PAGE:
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A number of Fremantle’s previous shows had been unionized but, in some prominent instances, the company had entered into subcontracting agreements to outsource post-production to a non-union company.  So IATSE camera operators shoot American Idol, but the show is cut by editors who do not receive union health and retirement benefits.  This summer’s agreement closes the door on any future outsourcing (although it does not affect subcontracts currently in effect); on all of its new shows from this point forward, Fremantle will have the entirety of the shows’ production and post-production work performed with union labor.

Unlike another recent high-profile victory in reality television, the organizing of The Biggest Loser last November, this Fremantle term deal was negotiated without a work stoppage.  But previous work stoppages, including the big win at The Biggest Loser, were instrumental in creating the environment in which Fremantle was willing to negotiate.  Those who work in reality television have increasingly made it clear that they believe employees on successful unscripted shows should enjoy the same benefits and rights as their counterparts working in scripted TV.  All of our previous fights with reality TV producers over the years have brought us to the point where it was possible to close this deal without a contentious confrontation.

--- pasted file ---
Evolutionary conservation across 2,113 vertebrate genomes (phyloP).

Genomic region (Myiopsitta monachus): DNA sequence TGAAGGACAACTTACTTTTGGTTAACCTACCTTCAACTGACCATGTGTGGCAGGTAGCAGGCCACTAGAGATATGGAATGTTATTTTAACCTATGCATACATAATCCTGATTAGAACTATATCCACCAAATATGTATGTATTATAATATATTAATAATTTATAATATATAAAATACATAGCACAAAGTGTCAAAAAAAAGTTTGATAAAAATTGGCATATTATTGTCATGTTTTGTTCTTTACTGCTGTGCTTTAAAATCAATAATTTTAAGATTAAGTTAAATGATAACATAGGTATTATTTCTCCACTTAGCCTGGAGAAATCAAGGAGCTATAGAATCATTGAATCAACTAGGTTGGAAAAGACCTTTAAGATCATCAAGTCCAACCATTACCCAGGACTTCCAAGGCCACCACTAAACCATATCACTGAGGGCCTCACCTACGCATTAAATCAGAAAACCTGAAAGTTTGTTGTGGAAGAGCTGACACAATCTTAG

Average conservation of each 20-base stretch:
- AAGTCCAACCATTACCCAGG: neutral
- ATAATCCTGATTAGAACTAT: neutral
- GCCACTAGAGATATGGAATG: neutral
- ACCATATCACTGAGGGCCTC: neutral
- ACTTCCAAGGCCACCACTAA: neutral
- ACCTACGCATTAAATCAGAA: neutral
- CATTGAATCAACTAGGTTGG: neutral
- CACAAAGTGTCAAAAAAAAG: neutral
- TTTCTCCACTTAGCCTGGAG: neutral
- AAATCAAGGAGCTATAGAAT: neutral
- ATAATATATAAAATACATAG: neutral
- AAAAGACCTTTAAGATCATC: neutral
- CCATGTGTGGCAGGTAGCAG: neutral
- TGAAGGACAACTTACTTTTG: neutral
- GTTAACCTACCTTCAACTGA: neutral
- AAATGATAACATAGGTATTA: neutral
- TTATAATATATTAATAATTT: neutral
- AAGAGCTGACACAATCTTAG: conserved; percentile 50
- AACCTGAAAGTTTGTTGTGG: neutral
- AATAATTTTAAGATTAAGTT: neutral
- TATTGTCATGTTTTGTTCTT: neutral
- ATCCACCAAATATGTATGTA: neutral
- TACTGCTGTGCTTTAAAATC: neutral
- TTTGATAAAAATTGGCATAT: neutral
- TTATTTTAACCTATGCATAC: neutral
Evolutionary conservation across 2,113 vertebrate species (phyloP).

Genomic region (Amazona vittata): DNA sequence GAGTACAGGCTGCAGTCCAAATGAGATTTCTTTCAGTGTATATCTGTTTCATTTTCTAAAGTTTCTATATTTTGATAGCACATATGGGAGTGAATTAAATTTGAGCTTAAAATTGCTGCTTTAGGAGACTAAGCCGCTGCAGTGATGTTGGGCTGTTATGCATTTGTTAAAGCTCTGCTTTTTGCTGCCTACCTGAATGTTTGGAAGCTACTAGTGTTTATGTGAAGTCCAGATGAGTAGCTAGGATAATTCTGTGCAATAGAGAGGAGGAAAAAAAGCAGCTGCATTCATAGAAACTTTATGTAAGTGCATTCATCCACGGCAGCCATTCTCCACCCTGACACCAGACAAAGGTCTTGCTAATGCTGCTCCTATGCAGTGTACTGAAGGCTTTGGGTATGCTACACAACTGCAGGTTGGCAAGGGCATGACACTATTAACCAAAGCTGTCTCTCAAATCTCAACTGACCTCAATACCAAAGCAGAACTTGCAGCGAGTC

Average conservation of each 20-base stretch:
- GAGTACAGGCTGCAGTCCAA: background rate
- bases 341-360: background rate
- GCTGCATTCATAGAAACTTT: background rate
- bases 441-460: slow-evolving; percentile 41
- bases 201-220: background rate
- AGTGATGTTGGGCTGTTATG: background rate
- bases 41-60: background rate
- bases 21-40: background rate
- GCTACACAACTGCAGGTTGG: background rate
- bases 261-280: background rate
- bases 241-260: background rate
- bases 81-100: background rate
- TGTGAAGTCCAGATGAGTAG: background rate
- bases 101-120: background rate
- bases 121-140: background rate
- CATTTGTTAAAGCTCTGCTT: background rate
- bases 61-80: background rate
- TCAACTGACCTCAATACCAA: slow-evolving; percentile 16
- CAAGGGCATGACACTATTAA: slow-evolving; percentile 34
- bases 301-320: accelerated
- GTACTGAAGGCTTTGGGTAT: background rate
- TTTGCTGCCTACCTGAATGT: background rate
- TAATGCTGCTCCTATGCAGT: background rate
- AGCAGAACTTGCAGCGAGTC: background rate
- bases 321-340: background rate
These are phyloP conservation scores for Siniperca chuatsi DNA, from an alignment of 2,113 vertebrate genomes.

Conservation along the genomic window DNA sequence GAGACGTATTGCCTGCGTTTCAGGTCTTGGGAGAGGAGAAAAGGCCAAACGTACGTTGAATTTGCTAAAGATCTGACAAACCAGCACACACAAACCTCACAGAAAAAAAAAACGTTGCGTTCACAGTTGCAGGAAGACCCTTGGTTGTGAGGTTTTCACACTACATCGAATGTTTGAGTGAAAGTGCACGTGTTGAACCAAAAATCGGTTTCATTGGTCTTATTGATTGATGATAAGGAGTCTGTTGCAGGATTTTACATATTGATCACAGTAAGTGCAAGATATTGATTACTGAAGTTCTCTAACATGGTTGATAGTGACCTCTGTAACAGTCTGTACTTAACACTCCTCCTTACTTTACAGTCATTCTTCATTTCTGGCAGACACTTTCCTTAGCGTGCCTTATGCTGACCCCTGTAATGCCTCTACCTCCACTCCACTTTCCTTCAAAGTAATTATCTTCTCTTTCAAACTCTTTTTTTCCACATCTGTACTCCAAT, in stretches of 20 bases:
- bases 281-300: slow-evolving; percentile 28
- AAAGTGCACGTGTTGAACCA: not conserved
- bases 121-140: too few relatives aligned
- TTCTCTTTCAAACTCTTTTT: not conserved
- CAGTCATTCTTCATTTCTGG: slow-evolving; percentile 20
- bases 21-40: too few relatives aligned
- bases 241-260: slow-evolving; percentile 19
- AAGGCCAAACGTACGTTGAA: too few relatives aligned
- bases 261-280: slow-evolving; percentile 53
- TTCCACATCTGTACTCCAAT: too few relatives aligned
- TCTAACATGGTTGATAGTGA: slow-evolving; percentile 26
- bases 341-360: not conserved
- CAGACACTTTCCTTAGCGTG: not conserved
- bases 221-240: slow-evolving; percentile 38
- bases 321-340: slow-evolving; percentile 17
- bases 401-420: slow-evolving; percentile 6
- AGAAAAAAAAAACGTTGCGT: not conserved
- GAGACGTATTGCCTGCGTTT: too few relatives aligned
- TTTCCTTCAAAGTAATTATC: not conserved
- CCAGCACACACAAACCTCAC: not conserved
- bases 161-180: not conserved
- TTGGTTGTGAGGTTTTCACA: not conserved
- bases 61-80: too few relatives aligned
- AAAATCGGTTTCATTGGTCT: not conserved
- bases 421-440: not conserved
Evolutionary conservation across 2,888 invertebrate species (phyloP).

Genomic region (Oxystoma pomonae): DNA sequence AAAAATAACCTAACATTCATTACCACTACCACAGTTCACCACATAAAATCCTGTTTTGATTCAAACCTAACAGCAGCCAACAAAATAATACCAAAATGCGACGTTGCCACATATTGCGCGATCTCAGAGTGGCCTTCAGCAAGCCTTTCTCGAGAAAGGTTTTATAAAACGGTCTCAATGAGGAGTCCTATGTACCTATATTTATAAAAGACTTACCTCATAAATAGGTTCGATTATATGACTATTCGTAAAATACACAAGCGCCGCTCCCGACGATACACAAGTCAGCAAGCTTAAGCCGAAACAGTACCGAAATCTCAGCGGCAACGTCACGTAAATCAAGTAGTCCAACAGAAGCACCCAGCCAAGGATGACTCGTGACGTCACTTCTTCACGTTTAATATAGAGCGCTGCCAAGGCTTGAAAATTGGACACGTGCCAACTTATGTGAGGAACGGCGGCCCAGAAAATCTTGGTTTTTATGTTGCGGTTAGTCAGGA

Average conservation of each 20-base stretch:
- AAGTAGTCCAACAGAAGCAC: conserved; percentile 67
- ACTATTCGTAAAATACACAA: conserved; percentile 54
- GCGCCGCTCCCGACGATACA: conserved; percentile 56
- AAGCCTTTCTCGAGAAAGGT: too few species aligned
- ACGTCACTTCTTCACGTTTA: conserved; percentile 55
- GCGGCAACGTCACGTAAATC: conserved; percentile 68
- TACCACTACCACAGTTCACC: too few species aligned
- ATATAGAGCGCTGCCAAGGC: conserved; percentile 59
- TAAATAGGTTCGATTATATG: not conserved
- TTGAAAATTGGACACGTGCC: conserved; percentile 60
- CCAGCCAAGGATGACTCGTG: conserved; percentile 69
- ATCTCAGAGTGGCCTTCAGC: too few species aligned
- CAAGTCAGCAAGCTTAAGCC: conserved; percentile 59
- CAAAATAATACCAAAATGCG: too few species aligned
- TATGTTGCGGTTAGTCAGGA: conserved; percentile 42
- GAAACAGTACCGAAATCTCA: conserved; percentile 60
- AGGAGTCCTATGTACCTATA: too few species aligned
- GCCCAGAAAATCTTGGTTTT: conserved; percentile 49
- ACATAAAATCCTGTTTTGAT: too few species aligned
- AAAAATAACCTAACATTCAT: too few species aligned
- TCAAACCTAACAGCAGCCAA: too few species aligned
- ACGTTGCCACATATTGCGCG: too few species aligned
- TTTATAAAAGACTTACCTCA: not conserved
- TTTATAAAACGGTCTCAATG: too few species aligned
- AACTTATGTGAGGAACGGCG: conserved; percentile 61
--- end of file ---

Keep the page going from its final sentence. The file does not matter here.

By operating non-union, many producers avoid paying health and retirement benefits, have employees working gruelingly long hours without overtime, forego holiday and vacation pay, and, for some classifications––like assistant editors, for example––pay people well below a union wage.

That is not to say that we will not face additional fights in the future to win parity in benefits and terms of employment for those who work in unscripted television.  In fact, the Fremantle victory makes it likely that we will see more organizing campaigns in the genre, and many such campaigns will encounter employer opposition.  It also means, though, that we will prosecute those campaigns in an environment in which union benefits for reality TV employees are a little less the exception, a little more the norm.

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If you work in unscripted TV, you know it takes a special kind of artistry to fashion stories from footage shot without a script.  You know, too, that you deserve the safeguards upon your time, the retirement benefits, the health insurance and all the other workplace rights that come with a union contract.

If you are working now on a non-union unscripted show, put in a call to the Guild.  You can talk to Preston Johnson (323-978-1084), our organizer in Los Angeles, or Jen Bills (212-302-0700, ext. 206), our newly hired organizer in New York, or me (323-978-1078).  We can have a confidential conversation about how you and your colleagues might win a union contract covering your show.  We look forward to your call.

About Rob Callahan 39 Articles
Rob Callahan is the Motion Picture Editors Guild’s National Organizer. He can be reached at RCallahan@editorsguild.com. Learn more about organizing with the Guild at www.editorsguild.com/Organize.